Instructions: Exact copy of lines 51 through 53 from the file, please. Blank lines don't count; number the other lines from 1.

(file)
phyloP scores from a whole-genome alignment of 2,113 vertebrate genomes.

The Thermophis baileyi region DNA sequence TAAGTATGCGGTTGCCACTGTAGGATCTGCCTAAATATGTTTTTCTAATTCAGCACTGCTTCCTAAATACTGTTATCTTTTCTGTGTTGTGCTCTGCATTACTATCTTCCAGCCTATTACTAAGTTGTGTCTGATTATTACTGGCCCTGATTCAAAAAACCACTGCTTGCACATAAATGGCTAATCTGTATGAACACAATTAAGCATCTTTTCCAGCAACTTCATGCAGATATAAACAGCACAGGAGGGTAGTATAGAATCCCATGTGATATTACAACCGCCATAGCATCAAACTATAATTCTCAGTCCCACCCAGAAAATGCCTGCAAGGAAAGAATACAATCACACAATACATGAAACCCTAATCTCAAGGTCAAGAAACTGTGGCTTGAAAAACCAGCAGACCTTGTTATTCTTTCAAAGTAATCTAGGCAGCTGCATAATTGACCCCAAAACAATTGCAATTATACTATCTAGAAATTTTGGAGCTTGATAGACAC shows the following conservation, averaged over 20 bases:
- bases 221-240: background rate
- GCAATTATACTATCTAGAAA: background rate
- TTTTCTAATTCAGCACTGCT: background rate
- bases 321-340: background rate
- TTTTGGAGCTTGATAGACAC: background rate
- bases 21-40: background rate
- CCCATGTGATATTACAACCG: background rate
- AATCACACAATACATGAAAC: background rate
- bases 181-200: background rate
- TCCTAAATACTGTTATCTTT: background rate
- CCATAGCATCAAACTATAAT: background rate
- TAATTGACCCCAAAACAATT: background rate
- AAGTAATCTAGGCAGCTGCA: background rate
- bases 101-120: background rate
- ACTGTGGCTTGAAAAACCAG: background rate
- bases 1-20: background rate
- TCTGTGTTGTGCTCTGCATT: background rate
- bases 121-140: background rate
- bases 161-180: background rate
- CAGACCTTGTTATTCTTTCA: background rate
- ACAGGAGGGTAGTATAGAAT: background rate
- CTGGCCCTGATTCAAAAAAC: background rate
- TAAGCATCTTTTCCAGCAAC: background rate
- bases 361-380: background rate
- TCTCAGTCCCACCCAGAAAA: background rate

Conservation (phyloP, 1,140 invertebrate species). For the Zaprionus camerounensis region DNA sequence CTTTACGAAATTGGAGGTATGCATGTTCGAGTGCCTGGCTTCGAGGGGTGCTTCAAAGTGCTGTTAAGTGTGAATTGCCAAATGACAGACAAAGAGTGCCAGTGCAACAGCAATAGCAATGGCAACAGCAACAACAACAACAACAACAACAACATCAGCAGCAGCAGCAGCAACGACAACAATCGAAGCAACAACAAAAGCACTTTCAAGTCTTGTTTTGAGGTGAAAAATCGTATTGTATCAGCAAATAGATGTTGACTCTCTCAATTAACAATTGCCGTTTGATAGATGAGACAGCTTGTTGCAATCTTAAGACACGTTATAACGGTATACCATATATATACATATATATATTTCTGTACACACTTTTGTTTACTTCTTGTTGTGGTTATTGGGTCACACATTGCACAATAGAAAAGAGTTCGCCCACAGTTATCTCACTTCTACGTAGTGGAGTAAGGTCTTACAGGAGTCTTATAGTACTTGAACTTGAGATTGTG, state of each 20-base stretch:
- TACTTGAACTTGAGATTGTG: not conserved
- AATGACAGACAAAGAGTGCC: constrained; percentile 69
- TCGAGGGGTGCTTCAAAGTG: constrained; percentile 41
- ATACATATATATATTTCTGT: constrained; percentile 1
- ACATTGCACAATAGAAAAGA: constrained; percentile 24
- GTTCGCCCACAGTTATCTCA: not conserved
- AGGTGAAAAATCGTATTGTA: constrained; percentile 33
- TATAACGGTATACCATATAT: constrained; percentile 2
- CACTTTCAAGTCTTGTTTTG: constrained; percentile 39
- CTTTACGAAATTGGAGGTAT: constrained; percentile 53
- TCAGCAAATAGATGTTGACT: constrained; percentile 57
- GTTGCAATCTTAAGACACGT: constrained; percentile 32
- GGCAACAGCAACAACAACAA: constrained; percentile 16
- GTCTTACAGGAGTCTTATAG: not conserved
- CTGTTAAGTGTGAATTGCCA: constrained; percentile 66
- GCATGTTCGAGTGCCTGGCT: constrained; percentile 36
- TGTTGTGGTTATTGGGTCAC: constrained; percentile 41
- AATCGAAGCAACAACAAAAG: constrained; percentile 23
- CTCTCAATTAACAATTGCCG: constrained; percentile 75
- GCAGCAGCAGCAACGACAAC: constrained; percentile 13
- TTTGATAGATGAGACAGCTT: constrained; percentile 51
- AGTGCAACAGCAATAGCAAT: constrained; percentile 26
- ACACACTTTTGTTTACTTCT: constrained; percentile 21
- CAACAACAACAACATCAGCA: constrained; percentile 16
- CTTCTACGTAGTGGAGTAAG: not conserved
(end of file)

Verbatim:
- ACACACTTTTGTTTACTTCT: constrained; percentile 21
- CAACAACAACAACATCAGCA: constrained; percentile 16
- CTTCTACGTAGTGGAGTAAG: not conserved